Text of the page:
Highly Nonlinear Optical Phenomena with Few-Cycle Light Pulses
MetadataShow full item record
This thesis details two investigations of highly nonlinear optical phenomena using few-cycle light pulses. Specifically, self-focusing in air with carrier-envelope phase locked pulses and high-order harmonic generation from successive sources. Producing few-cycle light pulses with a sufficient intensity to observe these phenomena has only become possible with the recent development of mode-locked lasers. By observing the behaviour of atoms in such an intense electromagnetic field, new conclusions can be drawn on the nature of nonlinear phenomena. Intense electromagnetic fields propagate nonlinearly and one effect that plays an important role in determining the propagation is the Kerr effect. This effect makes it possible for an intense light pulse to undergo self-focusing, in which the light modifies the spatial refractive index of the medium such that the light is brought to a focus. The position of the self-focus is determined by the power of the light pulse relative to a critical power for self-focusing that is a property of the medium. When using a few-cycle pulse, shifting the carrier-envelope phase alters the peak value of the electric field within the pulse envelope that determines the maximum instantaneous power achieved. In this thesis, self-focusing in air with a 6.3 fs, 800 nm pulse was investigated. The critical power of self-focusing was measured to be 18 ± 1 GW. A first-order theory was developed and predicted that altering the carrier-envelope phase would shift the focus by 790 µm. When the experiment was performed, no change in the focus position was observed and a 3σ upper limit to a fit of the data gave a total shift of 180 µm.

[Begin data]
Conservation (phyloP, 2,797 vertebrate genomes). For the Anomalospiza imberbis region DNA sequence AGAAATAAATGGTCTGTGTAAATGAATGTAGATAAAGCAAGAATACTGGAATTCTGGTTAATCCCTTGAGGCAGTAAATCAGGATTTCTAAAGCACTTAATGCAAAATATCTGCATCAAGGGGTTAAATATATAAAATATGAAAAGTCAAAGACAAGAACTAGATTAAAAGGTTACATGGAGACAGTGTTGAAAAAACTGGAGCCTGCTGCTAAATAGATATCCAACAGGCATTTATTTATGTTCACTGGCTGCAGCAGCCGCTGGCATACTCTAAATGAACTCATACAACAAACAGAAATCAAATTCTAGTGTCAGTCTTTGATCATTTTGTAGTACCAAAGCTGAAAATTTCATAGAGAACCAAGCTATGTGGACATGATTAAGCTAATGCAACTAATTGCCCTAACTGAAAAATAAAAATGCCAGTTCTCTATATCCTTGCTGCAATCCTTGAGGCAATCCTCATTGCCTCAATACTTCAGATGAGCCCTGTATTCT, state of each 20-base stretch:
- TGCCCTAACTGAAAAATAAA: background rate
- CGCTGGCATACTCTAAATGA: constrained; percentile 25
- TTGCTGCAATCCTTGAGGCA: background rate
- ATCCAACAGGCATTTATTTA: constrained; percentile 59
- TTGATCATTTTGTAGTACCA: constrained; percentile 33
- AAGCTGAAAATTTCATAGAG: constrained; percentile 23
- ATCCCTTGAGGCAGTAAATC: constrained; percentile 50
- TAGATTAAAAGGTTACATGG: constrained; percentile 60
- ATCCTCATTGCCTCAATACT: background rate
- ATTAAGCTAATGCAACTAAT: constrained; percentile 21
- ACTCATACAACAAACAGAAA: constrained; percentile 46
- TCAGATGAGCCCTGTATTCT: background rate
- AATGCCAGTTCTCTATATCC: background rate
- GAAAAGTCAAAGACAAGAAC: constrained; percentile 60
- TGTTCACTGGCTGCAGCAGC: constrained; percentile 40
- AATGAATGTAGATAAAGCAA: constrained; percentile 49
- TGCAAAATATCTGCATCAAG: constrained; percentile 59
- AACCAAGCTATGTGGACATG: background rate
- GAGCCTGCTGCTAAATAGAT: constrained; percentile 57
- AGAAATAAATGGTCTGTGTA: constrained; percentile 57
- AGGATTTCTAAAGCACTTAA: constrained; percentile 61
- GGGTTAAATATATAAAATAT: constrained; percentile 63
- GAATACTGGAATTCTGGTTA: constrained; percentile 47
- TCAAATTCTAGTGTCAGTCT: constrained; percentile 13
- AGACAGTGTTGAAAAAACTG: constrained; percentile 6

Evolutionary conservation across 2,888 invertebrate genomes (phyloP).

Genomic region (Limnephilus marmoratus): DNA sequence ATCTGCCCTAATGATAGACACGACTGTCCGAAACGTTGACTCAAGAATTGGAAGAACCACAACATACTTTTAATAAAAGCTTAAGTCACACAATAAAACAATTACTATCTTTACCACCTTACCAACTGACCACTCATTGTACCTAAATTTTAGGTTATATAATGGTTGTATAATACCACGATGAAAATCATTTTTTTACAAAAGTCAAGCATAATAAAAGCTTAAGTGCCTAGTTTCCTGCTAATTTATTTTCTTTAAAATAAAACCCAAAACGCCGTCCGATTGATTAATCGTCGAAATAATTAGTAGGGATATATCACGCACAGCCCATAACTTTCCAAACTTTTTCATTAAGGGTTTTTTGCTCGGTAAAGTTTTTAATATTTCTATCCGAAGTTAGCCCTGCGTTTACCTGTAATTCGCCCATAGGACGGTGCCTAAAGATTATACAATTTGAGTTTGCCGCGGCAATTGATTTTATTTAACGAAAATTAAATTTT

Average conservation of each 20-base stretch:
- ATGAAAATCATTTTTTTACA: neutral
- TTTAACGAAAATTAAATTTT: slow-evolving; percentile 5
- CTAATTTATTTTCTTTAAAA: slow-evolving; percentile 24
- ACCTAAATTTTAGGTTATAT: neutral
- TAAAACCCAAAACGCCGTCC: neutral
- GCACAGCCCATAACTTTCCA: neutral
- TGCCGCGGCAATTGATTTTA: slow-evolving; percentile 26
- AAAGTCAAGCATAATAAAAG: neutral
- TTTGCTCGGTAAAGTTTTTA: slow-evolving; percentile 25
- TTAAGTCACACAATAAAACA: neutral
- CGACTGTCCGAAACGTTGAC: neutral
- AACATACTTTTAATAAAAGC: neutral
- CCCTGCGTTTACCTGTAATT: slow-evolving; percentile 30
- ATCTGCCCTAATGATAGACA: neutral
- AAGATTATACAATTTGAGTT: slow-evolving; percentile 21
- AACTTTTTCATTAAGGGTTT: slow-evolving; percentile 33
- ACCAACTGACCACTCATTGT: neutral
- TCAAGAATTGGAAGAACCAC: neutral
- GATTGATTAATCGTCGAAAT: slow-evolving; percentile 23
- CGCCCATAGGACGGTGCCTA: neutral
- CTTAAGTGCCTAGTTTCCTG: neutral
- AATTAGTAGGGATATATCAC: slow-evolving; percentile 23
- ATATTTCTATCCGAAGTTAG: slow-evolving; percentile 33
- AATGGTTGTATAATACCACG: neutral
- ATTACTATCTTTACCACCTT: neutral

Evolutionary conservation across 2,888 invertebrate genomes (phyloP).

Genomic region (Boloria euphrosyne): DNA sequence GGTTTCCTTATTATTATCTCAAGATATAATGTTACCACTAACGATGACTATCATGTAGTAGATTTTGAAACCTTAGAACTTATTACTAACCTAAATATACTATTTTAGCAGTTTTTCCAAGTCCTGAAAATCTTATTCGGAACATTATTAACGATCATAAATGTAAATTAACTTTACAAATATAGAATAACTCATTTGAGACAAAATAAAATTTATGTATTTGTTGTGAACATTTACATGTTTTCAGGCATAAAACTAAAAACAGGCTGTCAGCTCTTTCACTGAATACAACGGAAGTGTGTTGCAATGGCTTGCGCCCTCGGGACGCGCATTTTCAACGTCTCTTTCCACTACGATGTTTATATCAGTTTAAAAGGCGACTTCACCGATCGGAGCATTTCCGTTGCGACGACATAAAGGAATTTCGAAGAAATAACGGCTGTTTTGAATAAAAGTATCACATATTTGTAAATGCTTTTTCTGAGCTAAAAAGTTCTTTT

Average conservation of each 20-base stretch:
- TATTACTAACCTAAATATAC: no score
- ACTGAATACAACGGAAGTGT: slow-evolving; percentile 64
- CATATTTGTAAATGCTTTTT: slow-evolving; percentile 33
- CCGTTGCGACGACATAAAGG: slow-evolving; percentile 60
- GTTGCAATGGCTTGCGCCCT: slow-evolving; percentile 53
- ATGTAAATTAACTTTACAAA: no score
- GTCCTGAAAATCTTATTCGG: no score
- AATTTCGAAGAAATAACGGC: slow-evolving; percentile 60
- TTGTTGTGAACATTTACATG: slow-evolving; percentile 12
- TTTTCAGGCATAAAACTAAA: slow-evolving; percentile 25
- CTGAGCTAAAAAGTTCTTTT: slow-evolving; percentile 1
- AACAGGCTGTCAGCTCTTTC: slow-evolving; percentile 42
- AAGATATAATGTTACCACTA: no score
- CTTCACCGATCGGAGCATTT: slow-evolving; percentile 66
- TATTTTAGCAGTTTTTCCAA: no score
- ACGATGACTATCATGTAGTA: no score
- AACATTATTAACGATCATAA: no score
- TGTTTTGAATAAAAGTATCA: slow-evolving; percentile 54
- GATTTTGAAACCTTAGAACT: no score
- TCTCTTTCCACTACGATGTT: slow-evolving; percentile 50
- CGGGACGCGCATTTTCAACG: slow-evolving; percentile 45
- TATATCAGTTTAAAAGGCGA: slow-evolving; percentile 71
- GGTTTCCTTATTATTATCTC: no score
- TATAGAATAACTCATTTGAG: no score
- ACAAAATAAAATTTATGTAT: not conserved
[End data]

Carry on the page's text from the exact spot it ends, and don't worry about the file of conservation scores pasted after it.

Thesis (PhD Doctorate)
Doctor of Philosophy (PhD)
School of Biomolecular and Physical Sciences
Item Access Status
The journal articles have not been published here.
Nonlinear optical phenomena
Few-cycle light pulses